Remarkably, and considering how labor-intensive Bicycle tire manufacturing is from a single mold, our first batch of reissue Panaracer Freestyle Tires will be completed on time. Those who have preordered can expect to see their tires in late March, or at the latest, early April (but we feel good about March). We have opted to air freight this first batch into the country to keep our promise on delivery. A second small batch will be arriving by ocean shipment sometime around July. Beyond that, we don’t anticipate seeing any more of the tires available for sale separately until late 2022.
We have updated the website with available inventory from both batches. Please note, we do have a
Name: Travis Hess Hometown: Martinsburg WV Started riding BMX in: 1986 Number of bikes in the collection: 21 (11 BMX bikes, 10 Schwinns)
Being into cars, hot rods, drag racing, what made you decide to look into BMX bikes too? Travis Hess: I think for me it was the early racing innovation that made me attracted to the early BMX era..like I love how Redline, Champion, Gary Turner etc were building flat track bikes, drag cars and stuff and then their kids wanted to race BMX.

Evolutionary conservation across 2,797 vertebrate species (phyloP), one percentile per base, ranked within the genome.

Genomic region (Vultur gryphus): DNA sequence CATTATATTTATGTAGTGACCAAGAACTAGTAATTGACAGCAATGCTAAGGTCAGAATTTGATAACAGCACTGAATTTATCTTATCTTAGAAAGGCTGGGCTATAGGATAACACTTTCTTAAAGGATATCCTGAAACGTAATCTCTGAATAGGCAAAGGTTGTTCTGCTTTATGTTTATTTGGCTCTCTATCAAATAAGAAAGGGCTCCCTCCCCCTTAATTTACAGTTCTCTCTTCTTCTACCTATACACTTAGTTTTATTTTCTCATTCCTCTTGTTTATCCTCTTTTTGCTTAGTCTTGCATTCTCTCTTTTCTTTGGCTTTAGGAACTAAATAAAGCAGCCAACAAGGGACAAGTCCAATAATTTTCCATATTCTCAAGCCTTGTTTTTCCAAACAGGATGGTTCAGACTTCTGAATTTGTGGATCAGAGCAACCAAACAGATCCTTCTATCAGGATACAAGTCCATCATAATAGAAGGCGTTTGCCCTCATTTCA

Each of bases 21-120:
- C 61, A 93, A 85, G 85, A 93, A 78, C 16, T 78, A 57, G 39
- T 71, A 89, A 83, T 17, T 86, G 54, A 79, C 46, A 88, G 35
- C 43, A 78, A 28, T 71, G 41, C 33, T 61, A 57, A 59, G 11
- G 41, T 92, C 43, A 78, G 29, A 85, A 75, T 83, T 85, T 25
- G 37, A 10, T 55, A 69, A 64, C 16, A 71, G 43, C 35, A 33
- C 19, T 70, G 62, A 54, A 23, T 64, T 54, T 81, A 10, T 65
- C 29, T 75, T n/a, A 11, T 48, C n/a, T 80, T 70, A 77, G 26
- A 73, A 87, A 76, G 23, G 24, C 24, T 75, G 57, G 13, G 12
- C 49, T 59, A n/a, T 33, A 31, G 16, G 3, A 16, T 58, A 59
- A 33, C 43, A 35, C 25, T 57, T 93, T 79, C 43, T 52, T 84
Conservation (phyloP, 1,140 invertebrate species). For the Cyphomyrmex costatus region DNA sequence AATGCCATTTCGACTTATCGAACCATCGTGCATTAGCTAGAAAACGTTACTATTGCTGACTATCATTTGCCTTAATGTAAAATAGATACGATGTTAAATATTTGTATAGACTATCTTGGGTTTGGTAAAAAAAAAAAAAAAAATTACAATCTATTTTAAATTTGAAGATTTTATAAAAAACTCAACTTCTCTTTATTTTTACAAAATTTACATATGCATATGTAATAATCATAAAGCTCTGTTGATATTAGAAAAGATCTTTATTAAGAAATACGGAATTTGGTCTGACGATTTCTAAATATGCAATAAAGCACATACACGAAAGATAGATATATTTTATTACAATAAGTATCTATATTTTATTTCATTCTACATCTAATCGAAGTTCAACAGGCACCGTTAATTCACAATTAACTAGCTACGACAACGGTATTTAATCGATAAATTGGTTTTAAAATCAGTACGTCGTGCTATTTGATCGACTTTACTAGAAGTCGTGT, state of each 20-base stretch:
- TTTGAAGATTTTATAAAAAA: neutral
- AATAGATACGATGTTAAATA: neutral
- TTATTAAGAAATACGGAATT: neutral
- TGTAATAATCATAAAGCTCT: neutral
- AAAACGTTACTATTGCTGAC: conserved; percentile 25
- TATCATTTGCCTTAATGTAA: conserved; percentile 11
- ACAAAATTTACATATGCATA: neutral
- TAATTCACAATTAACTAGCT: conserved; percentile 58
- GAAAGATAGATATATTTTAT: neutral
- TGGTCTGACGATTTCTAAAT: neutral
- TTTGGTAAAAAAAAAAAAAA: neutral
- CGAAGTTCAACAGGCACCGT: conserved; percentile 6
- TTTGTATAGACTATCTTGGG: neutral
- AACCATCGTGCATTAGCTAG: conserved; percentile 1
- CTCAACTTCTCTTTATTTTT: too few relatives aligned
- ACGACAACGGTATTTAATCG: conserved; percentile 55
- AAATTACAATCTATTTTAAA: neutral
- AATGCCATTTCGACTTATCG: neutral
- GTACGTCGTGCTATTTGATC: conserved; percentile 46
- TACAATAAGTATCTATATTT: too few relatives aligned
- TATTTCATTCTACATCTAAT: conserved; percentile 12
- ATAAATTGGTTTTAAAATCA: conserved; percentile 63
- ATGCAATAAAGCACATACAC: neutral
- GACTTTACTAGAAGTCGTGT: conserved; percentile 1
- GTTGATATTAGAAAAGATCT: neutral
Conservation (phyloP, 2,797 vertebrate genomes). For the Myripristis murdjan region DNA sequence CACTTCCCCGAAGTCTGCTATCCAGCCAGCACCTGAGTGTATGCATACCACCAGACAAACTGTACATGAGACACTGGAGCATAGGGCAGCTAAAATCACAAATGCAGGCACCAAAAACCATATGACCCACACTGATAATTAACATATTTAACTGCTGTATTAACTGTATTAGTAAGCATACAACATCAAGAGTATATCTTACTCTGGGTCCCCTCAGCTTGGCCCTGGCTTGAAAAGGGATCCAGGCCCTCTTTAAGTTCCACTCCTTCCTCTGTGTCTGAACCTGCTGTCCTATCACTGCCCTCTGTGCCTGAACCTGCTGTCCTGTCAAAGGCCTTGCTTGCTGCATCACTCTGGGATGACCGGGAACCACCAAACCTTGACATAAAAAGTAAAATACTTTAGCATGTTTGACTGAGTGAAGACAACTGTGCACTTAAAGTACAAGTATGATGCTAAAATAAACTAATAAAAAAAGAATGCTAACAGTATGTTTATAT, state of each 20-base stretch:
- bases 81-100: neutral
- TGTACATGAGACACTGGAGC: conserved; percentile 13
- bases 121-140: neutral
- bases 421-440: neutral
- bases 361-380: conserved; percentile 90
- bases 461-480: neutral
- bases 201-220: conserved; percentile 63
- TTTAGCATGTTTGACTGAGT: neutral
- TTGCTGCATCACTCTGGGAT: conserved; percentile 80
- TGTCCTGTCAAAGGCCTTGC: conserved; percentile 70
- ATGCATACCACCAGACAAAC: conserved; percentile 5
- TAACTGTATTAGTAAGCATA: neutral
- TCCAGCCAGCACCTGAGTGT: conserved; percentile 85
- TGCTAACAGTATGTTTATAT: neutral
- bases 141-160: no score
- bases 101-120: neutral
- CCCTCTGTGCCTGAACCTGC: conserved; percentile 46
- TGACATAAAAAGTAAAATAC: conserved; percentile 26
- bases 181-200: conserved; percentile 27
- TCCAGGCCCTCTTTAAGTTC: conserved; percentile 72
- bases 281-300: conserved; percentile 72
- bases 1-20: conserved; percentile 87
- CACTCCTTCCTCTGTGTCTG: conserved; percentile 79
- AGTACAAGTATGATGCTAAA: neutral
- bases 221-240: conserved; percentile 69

Did you run into BMX bikes while looking for car stuff? Travis Hess: No, I went down this deep rabbit hole from Schwinns. I got my first Stingray in like 1995/6 and my Dad and me were way into them In mid 2000s. Then you know how it goes, you drift into other
Starting from issue two we had a little theme going. We had regular sections such as the Believe it, or not!? page where we could make up news and leave it up to the reader if they believed it, or not. We also had the RAD/LAME list which was liked and feared at the same time. The free sticker of issue two came from Lageja skateshop in Eindhoven. A shop that supported us through thick and thin.
The rap concert report this time was from the Just-Ice & DMX concert in Den Bosch. Good times, good times.
More and more English text so by now you should be able to read most of the FAT-'zines (if you don't know how to read Dutch). There's a report from the skate contest in Belgium which was also a good time. Scooters were still hot (in our eyes). Remember, we were living in the year 1988.
There's a German scene report by Robert Moeller and a report from the UK by Dave Beveridge (RIP).